Executing multiple instances of 3ds Max with dynamic environment variables

loocas | 3ds Max,technical | Saturday, October 5th, 2013

The title sounds a bit complicated, but basically what I needed to achieve was having multiple installations of 3ds Max on my machines and running them as needed.

The problems started when I needed to also include certain .dlls in the Environment for Max to recognize. I store my plugins and plugin libraries outside of Max’s root folder for easier portability, updateability and maintenance.

So, to sum it up, I needed to add to my %PATH% env var “C:\duber\3ds Max 2014\dlls” when running 3ds Max 2014, or “C:\duber\3ds Max 2011\dlls” when running 3ds Max 2011 and so on.

This sounds easier than it actually is, since we cannot assign various Env Vars to shortcuts in Windows (or as far as I know we can’t, please correct me if I’m wrong), which’d solve this issue rather elegantly.

What I had to do instead was to create a .cmd file (a Windows command batch file) with a few simple commands in it and execute that file instead of 3ds Max directly.

Basically put this text into your .cmd file:

@echo off
SET PATH=%path%;C:\duber\3ds Max\2013_x64\dlls
START "" "C:\Program Files\Autodesk\3ds Max 2013\3dsmax.exe"

This will make sure to copy all the global %PATH% variables to the local, current, %PATH% group and include a special directory where all your .dlls are stored so that 3ds Max can see them when starting up.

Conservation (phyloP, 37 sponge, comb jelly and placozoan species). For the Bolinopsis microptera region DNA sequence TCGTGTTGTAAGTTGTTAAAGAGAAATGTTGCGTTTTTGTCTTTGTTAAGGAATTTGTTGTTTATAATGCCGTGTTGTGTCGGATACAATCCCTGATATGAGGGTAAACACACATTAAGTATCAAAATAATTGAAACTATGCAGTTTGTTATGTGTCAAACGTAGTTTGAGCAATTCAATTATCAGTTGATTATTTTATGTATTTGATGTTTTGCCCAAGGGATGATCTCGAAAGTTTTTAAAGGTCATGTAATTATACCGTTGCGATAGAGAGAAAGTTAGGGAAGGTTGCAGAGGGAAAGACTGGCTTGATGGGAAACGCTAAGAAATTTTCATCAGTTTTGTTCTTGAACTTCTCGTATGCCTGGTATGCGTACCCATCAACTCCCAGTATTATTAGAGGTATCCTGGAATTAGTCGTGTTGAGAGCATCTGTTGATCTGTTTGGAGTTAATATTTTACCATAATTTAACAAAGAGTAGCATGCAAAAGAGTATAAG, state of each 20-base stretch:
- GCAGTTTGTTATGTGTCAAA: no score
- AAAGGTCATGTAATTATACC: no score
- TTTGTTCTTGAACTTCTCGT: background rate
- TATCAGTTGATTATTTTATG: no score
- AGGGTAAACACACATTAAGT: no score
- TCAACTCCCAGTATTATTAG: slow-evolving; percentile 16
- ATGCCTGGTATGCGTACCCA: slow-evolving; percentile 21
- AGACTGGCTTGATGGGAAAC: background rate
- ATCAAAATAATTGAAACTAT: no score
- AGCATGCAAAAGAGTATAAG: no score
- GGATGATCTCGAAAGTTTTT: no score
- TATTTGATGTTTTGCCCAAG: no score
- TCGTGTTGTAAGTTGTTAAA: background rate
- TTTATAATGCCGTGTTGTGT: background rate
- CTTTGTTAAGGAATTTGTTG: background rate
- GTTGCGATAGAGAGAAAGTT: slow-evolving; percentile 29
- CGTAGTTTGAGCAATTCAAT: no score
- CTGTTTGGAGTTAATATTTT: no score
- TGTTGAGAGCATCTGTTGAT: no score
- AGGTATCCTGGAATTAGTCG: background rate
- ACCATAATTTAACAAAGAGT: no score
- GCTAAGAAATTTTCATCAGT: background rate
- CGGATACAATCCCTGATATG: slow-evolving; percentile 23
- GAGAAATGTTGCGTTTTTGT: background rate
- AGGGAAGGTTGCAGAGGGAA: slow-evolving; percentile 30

The last line calls the 3dsmax.exe with no parameters (the first set of quotes).

Link to this start3dsMax2013.cmd file instead to the 3dsmax.exe and you’re all set.

Enjoy. :)

P.S.: Of course you can apply this very same principle to any other program you like, not just 3ds Max.


  1. Have you tried to create a symbolic link and put it in the usual 3dsmax directory?

    Comment by Matteo — October 5, 2013 @ 16:40

  2. Hey Matteo, that’s an interesting suggestion. I haven’t tried it, but I wonder, what happens with the symbolic links when you overwrite the source files? Also, this way is more convenient when adding new plugins and dlls into the environment, as you simply copy them wherever you need and re-launch 3ds Max.

    Comment by loocas — October 6, 2013 @ 09:11

  3. Hi Lukas (I hope that’s you name eheh),

    I think you can try with a source folder “C:\duber\” and some directories symbolic links pointing to it (“C:\duber\3ds Max 2011\dlls”, “C:\duber\3ds Max 2014\dlls”).

    This way working in the source folder will be the same as working inside one of the symbolic directories (and the other way around is also true).

    Let me know if you have the chance to try this solution, I am curious :)

    Comment by Matteo — October 6, 2013 @ 20:15

  4. Hi, Matteo,

    I’m not sure I understand the setup properly. What files are you going to sym link and where?

    Comment by loocas — October 8, 2013 @ 09:27

  5. I’ll make you an example then.

    Run the console (Windows console) and write:
    mklink /D “C:\duber\3ds Max 2011\dlls” “C:\duber\”

    This command will create a new symbolic link named “dlls” in “C:\duber\3ds Max 2011\”.
    This symbolic link will point to the contents of the “C:\duber\” folder.

    Once you get how it works you can then make one symbolic link for each 3dsmax installation:
    mklink /D “C:\duber\3ds Max 2012\dlls” “C:\duber\”
    mklink /D “C:\duber\3ds Max 2013\dlls” “C:\duber\”
    and so on..

    Comment by Matteo — October 8, 2013 @ 16:14

  6. Ah, this way, yes, of course! This makes sense and is also a pretty interesting solution. Thanks for pointing that out. :)

    Comment by loocas — October 20, 2013 @ 20:29

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